About The Secrets of Flight
• Paperback: 368 pages
• Publisher: William Morrow Paperbacks (May 3, 2016)
This captivating, breakout novel—told in alternating viewpoints—brings readers from the skies of World War II to the present day, where a woman is prepared to tell her secrets at last.
Estranged from her family since just after World War II, Mary Browning has spent her entire adult life hiding from her past. Now eighty-seven years old and a widow, she is still haunted by secrets and fading memories of the family she left behind. Her one outlet is the writing group she’s presided over for a decade, though she’s never written a word herself. When a new member walks in—a fifteen-year-old girl who reminds her so much of her beloved sister Sarah—Mary is certain fate delivered Elyse Strickler to her for a reason.
Mary hires the serious-eyed teenager to type her story about a daring female pilot who, during World War II, left home for the sky and gambled everything for her dreams—including her own identity.
As they begin to unravel the web of Mary’s past, Mary and Elyse form an unlikely friendship. Together they discover it’s never too late for second chances and that sometimes forgiveness is all it takes for life to take flight in the most unexpected ways.
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Mary Browning has spent most of her life hiding from her past. Now, she is an 87 year old widow trying to live out her days in dignity. Mary heads up a seniors writing group, since she is a published author of exactly one book, even though she has not submitted any writing to her group in a decade. When 15 year old Elyse stumbles upon the writing group, Mary feels connected to Elyse and decides to hire Elyse to type her memoir. Mary opens up to Elyse about her true identity-Miri Lichtenstein, and past- a Women’s Airforce Service Pilot during World War II. As Mary rehashes her past, Elyse’s present is crumbling and they will need each other to keep hope.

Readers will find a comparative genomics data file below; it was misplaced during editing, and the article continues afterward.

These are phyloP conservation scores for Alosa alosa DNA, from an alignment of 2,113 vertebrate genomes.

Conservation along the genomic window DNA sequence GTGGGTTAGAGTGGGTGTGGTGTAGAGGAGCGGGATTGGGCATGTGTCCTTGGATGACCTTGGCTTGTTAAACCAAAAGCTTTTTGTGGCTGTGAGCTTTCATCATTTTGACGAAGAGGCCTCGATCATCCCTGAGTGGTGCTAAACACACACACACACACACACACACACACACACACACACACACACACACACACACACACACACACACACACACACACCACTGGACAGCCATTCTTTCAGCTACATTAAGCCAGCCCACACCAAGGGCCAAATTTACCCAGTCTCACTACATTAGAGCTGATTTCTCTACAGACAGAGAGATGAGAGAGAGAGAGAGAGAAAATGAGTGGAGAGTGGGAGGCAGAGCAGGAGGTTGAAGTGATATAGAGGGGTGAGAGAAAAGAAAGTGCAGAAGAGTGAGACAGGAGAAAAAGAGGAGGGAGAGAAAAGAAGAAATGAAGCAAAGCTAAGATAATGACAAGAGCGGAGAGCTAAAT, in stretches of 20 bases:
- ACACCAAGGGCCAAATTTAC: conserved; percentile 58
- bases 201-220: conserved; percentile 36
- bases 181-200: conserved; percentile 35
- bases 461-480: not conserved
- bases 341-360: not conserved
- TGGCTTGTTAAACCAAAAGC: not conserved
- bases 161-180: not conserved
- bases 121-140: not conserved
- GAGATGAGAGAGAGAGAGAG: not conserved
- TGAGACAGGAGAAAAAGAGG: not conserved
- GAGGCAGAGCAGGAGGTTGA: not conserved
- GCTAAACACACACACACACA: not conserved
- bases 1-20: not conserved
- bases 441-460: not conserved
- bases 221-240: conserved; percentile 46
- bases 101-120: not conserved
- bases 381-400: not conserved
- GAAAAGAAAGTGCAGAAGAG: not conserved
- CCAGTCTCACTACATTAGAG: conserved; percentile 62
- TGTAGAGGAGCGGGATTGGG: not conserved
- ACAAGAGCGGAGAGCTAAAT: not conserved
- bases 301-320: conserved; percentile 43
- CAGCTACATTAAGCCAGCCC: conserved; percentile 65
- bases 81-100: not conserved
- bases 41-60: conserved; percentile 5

This is one of those books that make me happy to read historical fiction, through Mary/Miri I learned of the brave women who were WASP’s. Mary/Miri’s character grabbed me in both the past and the present. Even as an 87 year old, Mary/Miri showed mettle, spunk and humor through her interactions; and even though she was still hiding her true identity, she never lost the personality of the determined teenager who risked everything to fly. Miri’s character overcame a lot of diversity; she was discriminated against for being a woman and faced adversity for being Jewish. Eventually, this led to an entire identity change. It was very interesting to read about Mary finally coming to terms with her true self as she delves into her past with Elyse. On the other hand, Elyse was a typical 15 year old girl with typical teenage problems. Her character was well developed and does grow throughout the story, but I really wanted her to have more passion so there would be an even stronger bond between her and Mary. The writing took me back and forth through time from WWII with Miri’s point of view to the present alternating between Mary and Elyse. I do love a good dual time story, but every once in a while in the present, it took me a second to realize the point of view. While I did see the overwhelmingly endearing ending coming from a mile away, it did wrap up everyone’s story very neatly and was very emotional and heartwarming. Overall, a sweet historical fiction that focuses on finding your true self.
This book was received for free in return for an honest review.
Maggie Leffler is an American novelist and a family medicine physician. A native of Columbia, Maryland, she graduated from the University of Delaware and volunteered with AmeriCorps before attending St. George’s University School of Medicine. She practices medicine in Pittsburgh, Pennsylvania, where she lives with her husband and sons. The Secrets of Flight is her third novel.
Find out more about Maggie at her website, and connect with her on Facebook.